About 2 1/2 years ago for the holidays a good family friend sent along a can with a small seed in it all ready for water. That was before I knew much of anything about super hot peppers, at least other than videos I had watched of people eating super hot peppers and the aftermath of that decision. The videos had instilled in me one primary thought: Stay away, way away. Now, with the arrival of that small seed I had the start for one of those super hot peppers.
The moment I decided to water the seed – and really, because Francis was like a 3rd grandfather to me I couldn’t not try to grow it, was when I took one step too many over the cliff and started to slide off. The slide was slow at first; I likely still had time to grab onto something to stop. Ghost pepper plants, at least mine, are very slow to grow. It took 14 months before the first blossom formed. Granted, some of that time the plant spent in less-than-ideal conditions, but still, more than 18 months before the first pepper ripened. I remember wondering whether just touching the pepper was dangerous. I had played with enough hot peppers then rubbed an eye that I did not want to experience that with a hotter pepper. The plant is producing so many peppers now that it is a year older that I am again a bit overwhelmed by them all.
Once the peppers started ripening the next logical question was: How to use them. Our expectation was that the peppers would be just a little cooler than lava (or a Phoenix summer, which is about the same temperature most years). We started with using whole peppers in a salsa and then removing the ghost pepper after cooking. That method add surprisingly little heat. Then we started chopping small ghost peppers and adding them after a further wiz in the blender to ensure we did not get a good chunk of pepper in a bite. Now, after much experimentation, it is our go-to chili for adding extra spice to the chutneys, salsas, and hot sauces. It is the only pepper we have found to cut through the sweetness of the peach chutney or roasted tomatillo salsa verde. We also add a couple to the hot sauce to add just a bit more kick to the fruity habaneros.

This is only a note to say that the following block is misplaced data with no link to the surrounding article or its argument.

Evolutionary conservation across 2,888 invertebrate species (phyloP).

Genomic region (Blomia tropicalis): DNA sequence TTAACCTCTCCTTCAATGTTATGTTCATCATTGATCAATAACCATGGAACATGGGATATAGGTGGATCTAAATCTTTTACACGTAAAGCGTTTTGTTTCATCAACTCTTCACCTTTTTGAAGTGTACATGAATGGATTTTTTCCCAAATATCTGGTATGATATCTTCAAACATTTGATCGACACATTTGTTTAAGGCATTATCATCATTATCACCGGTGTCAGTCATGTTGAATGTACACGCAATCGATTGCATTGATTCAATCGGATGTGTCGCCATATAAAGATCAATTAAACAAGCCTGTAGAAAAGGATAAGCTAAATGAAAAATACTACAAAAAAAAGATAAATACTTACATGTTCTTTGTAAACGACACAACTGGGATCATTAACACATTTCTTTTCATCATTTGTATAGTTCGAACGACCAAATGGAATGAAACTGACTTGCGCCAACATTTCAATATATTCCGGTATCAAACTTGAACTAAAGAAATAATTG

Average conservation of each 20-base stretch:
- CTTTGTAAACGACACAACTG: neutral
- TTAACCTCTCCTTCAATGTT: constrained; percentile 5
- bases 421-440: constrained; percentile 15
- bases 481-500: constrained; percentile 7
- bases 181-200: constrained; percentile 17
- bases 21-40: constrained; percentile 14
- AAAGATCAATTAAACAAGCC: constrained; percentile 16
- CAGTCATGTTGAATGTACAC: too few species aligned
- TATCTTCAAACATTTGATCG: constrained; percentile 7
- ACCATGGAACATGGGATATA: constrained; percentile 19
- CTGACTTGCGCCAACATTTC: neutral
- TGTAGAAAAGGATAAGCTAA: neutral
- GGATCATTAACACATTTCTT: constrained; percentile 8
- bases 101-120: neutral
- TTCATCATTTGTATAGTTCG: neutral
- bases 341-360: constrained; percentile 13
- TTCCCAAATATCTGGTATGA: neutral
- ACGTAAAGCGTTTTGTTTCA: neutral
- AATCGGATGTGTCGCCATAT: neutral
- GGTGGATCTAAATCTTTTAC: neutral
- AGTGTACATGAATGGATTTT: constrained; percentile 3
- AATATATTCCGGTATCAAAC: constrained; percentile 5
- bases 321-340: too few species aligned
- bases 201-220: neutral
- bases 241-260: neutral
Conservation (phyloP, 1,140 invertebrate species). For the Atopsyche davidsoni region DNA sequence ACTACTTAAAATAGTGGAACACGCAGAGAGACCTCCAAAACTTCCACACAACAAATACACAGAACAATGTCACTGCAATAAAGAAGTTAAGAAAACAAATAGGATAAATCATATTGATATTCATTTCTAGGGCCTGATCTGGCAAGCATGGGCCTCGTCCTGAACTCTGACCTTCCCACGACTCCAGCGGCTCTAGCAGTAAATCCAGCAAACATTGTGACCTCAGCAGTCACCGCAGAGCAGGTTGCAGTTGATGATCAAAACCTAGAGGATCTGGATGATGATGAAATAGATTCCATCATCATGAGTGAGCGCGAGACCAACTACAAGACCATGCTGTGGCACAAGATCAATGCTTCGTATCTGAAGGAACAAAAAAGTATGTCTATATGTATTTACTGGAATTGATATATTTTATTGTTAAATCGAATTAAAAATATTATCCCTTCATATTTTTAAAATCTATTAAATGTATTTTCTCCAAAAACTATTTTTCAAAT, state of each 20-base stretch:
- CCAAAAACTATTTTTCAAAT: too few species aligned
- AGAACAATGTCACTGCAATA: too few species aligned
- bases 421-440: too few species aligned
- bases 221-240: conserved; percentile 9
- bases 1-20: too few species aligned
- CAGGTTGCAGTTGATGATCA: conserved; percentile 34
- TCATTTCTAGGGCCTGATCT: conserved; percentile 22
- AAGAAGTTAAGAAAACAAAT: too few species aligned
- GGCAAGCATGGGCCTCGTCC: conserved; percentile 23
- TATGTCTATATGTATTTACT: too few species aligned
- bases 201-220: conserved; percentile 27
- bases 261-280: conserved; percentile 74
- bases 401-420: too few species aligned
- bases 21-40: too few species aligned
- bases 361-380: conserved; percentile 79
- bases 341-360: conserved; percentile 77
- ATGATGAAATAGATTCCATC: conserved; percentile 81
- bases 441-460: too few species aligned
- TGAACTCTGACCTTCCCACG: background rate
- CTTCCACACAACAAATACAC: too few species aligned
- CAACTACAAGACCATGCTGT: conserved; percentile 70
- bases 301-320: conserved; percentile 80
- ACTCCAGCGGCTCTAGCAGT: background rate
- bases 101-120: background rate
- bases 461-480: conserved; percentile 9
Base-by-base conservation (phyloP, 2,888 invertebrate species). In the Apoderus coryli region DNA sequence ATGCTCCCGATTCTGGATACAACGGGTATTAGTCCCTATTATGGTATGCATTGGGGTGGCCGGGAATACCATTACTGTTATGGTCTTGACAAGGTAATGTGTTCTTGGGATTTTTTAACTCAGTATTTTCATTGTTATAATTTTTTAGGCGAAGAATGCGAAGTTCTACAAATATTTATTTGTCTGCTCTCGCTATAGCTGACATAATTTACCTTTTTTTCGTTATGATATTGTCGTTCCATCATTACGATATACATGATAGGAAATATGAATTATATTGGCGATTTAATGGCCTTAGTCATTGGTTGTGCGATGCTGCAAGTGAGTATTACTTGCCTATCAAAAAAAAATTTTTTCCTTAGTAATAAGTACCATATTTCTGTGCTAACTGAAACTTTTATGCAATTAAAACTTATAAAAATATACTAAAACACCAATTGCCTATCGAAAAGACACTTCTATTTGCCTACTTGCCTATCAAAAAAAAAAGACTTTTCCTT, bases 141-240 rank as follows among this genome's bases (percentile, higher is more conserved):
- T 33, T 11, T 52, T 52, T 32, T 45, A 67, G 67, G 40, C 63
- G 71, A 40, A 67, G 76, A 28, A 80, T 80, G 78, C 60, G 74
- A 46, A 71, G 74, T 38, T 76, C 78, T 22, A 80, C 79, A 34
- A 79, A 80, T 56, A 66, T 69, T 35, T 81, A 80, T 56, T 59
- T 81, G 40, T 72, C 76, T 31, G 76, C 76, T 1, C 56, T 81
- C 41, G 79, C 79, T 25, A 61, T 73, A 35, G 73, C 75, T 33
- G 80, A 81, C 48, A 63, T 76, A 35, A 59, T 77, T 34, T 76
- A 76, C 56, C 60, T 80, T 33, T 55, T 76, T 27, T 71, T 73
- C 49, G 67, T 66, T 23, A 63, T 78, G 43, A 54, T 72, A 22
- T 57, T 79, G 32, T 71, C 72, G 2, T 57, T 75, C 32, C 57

This past winter a generous reader let me know that in Costa Rica they add papaya to a hot sauce similar to the hot pepper hot sauce. Adding fruit, especially papaya, to a hot sauce was not something I had contemplated. It has taken until a few weeks ago for the habanero peppers and ghost peppers to ripen to allow me to experiment with different versions of the basic recipe. The recipe below is named for Francis who sent us down the super hot pepper path. Be forewarned, this is hot. It is also fruity and tasty. It adds a great punch to tacos, eggs, and on anything else a hot sauce is appropriate (as if there is anything that isn’t appropriate). If you don’t have fresh ghost peppers or don’t want to deal with that level of heat, feel free to omit them. We have also tried this sauce with mango and it tastes great too.
FRANCIS’S GHOST PEPPER HOT SAUCE
Wear Food Service Gloves for preparation and clean-up!
Seed and remove the veins from the ghost peppers and habanero peppers then chop the peppers and place in medium pot.
Roast the garlic cloves with skin on in a hot skillet until slightly blackened. Let cool. Remove skin and put in pot with peppers.
Clean carrots and remove tops, peel if desired. Then grate or dice. Put in pot with ingredients above.
Dice onion and add to pot.
Add vinegar and water to pot.
Cook everything about 20 minutes at a simmer. You want everything soft.
Slice papaya in half. Remove seeds. Scoop out flesh. Keep on the side until last 10 minutes of cooking all above.
Let everything in pot cool awhile.
Add lime juice to blender. When all the other ingredients are cool, add to blender. Cover and blend 10 minutes or so until liquified. Do not stick your face over the blender while blending or adding mixture to the blender. Just the fumes are potent.